The goal of the study was to explore how adults living with stimulant abuse and bipolar disorder experience treatment at treatment centres in the Gauteng Province. As the study was aimed at gaining an in-depth understanding of the lived experiences of service users in terms of treatment, a qualitative research approach was implemented. The research findings were aimed at adding knowledge to the field of social work, which could contribute to the development of treatment programmes and possible policy changes that could positively impact the recovery of individuals living with a dual-diagnosis, specifically the dual-diagnosis of bipolar disorder and stimulant abuse. A phenomenological research design was used as it allowed the researcher to discover and report on the details pertaining to the participants' experiences in terms of the treatment they received. The phenomenological research design also enabled the researcher to describe the commonalities and discords expressed by participants in relation to the phenomenon. The sampling process for the research study took place in three phases. In the first phase, purposive sampling was implemented to select three substance abuse treatment centres in the Gauteng Province, and more specifically the Tshwane Metropolitan Municipality. The second phase of sampling was also purposive sampling, where inclusion criteria were supplied to a social worker at each treatment centre who identified possible participants. During the third phase of sampling, possible participants were approached and informed of the study and ultimately four (N=4) individuals volunteered to participate in the study. Data was collected through the use of semi-structured one-on-one interviews which were guided by an interview schedule. Data gathered during the literature review and interviews were analysed through the process of thematic analysis and aimed at answering the research question "How do adults living with stimulant abuse and bipolar disorder experience services at treatment centres in the Gauteng Province?" The key findings indicate that admission to in-patient treatment programmes, for both stimulant abuse and psychiatric care, was prevalent among all participants, but re-occurring admissions to substance abuse treatment was more evident. Stimulants were primarily used as a means of coping with moods and emotions, as unstable mood patterns and emotions persisted regardless of the pharmacological treatment for bipolar disorder. The most helpful component of treatment which aided participants in managing their mood was counselling. When stimulants were not available and counselling was insufficient, other means of achieving psychological relieve were employed by participants, such as exercise, nicotine use, sweets and caffeine. The role of religion and spirituality in treatment is not clear, but all participants believe that religion and spirituality should be included in treatment. The need for education in terms of bipolar disorder, addictive behaviours, lifestyle changes and coping mechanisms were mentioned by most participants. In addition to education provided by professionals, participants expressed a need for sharing experiences with individuals that have managed to recover from bipolar disorder and/or stimulant abuse. When treatment plans and goals are set participants believe that they and their family should be included, a factor relevant to in-patient and reintegration services. With regards to in-patient treatment programmes, the psychosocial-cultural environment created within the physical environment was also mentioned as a component that needs to be considered. In order to deliver services that allow for the effective treatment and reintegration of individuals that abuse stimulants and are diagnosed with bipolar disorder the following recommendations are made: 1) Interventions, including prevention and early interventions, should be developed based on research findings focused on dual-diagnosis, to ensure that concurrent treatment and reintegration is achieved and sustained, thus promoting recovery, or the management, of both disorders. 2) Education in terms of stimulant addiction, cross-addiction, bipolar disorder, lifestyle changes, coping skills, as well as the interplay between these factors should be included in treatment programmes, however, education should be expanded to service providers and extended to family members too. 3) The role of religion and spirituality as part of dual-diagnosis treatment should be considered. 4) Treatment and support groups that focus on the specific dual-diagnosis of stimulant use and bipolar disorder, should be developed as part of in-patient treatment programmes, as well as supporting out-patient programmes, which could improve long-term recovery. 5) The physical and the psychosocial environments which are conducive to the recovery of dual-diagnosis patients should be established, as these environments could possibly be replicated, for example at home, and could ensure long-term recovery. 6) Service users and their families should be included in decisions regarding treatment planning and reintegration, as inclusion in this area of treatment could promote compliance to treatment. However, it should be stated that many of these recommendations are dependent on governing bodies, such as the Department of Social Development and the Department of Health, who are responsible for changing, developing and monitoring policies guiding treatment, which has a direct impact on the long-term recovery of individuals living with this dual-diagnosis. Future research studies that can contribute to understanding this phenomenon can focus on 1) Repeating the study within other private and government based treatment centres across South Africa in order to determine whether treatment needs differ or whether it presents the same results. 2) Comparing studies from different centres and areas of South Africa in order to establish treatment needs of individuals diagnosed with a dual-diagnosis. 3) Research should be done to determine the actual prevalence of the dual-diagnosis of stimulant abuse and bipolar disorder in South Africa, focused on admissions in both substance abuse treatment centres and psychiatric treatment facilities. 4) Treatment programmes developed from research findings should be implemented, and research should be conducted on the effectiveness of treatment. 5) Research on different combinations of dual-diagnosis is necessary to determine how treatment needs differ, as this will ensure the development of appropriate treatment. Individuals working at treatment centres (for both substance abuse and psychiatric disorders) should be aware of the needs of dual-diagnosis patients, and be educated on this phenomenon. 6) It is recommended that research should be done with the staff of psychiatric treatment centres, as well as staff at substance abuse treatment centres, to determine their views and knowledge in terms of dual-diagnosis. 7) Research focussed on the costs of not treating dual-diagnosis should be conducted. When the actual costs of non-treatment are established, government agencies and the private sector might be more prone to support treatment strategies. 8) Intervention strategies focused on families of dual-diagnosis patients should be implemented and the impact of these interventions on both patients and families should be researched. 9) More research in terms of this dual-diagnosis is necessary as this could allow for the development of effective treatment strategies that could lower relapse and readmission rates.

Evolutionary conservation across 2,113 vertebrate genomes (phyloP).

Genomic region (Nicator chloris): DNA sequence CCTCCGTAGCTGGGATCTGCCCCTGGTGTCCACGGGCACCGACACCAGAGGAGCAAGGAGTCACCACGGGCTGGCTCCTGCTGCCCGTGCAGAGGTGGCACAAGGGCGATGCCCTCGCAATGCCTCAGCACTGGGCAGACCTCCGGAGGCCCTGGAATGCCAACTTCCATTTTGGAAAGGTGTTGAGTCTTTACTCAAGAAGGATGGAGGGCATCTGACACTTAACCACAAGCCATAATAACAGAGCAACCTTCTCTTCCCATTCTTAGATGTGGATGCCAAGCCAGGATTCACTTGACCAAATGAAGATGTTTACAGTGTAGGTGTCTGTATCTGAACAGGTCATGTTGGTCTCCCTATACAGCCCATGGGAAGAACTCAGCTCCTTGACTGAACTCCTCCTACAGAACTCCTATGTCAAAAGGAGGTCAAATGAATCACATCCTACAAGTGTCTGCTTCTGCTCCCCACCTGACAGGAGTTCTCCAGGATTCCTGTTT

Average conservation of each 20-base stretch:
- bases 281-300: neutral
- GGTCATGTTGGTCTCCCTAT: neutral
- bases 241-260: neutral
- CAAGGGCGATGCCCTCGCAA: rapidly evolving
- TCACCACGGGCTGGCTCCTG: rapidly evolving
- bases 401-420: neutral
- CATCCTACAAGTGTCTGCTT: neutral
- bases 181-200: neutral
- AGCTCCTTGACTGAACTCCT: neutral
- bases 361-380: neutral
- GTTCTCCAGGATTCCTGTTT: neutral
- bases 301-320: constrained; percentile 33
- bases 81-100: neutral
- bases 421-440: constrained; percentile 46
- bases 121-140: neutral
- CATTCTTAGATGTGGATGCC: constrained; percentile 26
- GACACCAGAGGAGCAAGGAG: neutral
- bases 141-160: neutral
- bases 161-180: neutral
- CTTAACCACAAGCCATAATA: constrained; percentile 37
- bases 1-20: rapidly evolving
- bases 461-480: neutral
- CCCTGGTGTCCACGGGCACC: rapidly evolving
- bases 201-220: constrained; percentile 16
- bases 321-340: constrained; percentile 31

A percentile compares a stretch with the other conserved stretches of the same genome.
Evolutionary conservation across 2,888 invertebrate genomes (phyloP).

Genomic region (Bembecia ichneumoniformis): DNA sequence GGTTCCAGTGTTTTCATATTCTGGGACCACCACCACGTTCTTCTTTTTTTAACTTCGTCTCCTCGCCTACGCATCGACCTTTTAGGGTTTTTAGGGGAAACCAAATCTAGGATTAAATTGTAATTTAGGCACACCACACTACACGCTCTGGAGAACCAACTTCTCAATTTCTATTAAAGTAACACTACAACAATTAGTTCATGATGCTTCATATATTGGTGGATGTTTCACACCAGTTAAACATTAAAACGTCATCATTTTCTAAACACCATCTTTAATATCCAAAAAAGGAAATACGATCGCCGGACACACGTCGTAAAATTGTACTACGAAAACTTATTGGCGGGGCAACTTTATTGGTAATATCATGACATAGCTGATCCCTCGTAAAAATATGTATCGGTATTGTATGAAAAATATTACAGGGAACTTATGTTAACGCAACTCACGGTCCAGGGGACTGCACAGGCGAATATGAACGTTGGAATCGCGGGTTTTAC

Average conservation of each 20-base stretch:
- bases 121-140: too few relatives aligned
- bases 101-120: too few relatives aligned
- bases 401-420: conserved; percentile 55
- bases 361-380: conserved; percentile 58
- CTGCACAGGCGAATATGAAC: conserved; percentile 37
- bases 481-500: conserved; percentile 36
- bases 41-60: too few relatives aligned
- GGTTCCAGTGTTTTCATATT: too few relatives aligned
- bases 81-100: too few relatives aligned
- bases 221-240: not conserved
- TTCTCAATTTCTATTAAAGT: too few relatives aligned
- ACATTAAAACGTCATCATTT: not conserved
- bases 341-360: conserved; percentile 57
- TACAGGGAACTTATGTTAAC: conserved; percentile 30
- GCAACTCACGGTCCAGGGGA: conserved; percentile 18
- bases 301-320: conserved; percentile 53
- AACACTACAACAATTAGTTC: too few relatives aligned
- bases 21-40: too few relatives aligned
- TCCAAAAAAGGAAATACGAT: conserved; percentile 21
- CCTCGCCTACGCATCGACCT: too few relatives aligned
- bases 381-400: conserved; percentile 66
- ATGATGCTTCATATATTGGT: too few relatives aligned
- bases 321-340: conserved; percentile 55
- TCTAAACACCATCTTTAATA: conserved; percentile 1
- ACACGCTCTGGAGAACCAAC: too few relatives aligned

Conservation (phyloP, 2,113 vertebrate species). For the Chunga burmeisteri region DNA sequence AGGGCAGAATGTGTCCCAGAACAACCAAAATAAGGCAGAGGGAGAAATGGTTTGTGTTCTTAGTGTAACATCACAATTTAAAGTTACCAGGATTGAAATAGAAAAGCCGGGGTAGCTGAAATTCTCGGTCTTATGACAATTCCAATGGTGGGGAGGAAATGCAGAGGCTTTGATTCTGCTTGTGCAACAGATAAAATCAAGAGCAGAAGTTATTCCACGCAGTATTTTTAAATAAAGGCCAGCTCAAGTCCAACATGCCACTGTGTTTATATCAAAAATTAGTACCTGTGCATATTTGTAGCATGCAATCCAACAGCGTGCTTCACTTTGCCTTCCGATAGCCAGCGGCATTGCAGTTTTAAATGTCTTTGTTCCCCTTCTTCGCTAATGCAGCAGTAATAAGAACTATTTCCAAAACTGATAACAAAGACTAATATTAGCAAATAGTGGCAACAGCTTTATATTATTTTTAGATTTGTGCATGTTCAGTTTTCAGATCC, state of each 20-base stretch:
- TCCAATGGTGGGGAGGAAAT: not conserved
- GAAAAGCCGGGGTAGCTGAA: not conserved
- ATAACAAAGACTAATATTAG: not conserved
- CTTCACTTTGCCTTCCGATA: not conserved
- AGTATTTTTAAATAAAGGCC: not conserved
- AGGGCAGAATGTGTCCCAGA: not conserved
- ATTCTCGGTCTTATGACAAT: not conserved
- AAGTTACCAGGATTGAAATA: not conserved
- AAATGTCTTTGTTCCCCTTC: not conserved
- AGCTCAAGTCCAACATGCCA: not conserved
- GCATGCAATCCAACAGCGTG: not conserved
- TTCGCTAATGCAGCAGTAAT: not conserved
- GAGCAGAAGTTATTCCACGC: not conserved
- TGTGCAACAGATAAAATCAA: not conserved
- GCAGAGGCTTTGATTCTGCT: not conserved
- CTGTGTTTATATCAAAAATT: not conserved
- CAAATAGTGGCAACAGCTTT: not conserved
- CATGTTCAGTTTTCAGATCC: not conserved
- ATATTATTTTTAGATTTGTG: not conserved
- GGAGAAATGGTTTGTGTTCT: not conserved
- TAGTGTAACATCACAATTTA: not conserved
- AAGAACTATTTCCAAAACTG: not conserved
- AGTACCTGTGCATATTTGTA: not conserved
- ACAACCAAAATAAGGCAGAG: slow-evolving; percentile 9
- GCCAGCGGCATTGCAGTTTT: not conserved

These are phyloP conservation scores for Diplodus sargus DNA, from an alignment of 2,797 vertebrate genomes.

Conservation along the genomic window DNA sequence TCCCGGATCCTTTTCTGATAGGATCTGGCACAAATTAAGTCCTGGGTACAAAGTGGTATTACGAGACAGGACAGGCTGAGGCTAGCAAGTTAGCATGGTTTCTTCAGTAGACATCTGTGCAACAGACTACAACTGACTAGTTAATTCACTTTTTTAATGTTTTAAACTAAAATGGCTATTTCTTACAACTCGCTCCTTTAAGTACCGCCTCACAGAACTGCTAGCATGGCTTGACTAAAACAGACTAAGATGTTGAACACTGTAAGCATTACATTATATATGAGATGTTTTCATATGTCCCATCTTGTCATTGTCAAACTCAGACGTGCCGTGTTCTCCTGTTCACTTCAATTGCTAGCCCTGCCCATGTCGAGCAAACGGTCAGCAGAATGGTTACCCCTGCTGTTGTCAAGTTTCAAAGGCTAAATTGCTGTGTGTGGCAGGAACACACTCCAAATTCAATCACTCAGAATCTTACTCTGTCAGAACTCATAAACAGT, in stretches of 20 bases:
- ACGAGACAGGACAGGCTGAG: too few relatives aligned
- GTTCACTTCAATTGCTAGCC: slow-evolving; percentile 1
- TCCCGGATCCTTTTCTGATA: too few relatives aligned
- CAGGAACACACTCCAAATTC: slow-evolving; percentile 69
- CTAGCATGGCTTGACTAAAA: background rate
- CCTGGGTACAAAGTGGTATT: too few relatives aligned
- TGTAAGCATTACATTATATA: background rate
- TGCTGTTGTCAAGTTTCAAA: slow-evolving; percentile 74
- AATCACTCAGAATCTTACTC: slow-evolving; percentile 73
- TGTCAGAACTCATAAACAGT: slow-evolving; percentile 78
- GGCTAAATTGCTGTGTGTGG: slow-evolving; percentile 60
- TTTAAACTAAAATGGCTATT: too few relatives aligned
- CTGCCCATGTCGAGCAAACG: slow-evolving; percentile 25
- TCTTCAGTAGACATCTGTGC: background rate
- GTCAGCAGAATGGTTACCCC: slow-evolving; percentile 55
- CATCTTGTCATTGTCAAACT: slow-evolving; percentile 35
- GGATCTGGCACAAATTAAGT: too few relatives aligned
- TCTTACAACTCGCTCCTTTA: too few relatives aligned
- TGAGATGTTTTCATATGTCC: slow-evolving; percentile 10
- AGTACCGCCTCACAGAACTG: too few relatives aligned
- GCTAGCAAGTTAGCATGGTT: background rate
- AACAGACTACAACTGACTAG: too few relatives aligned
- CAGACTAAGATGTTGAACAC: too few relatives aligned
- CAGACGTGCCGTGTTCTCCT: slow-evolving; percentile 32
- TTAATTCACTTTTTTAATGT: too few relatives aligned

Mini Dissertation (MSW)--University of Pretoria, 2017.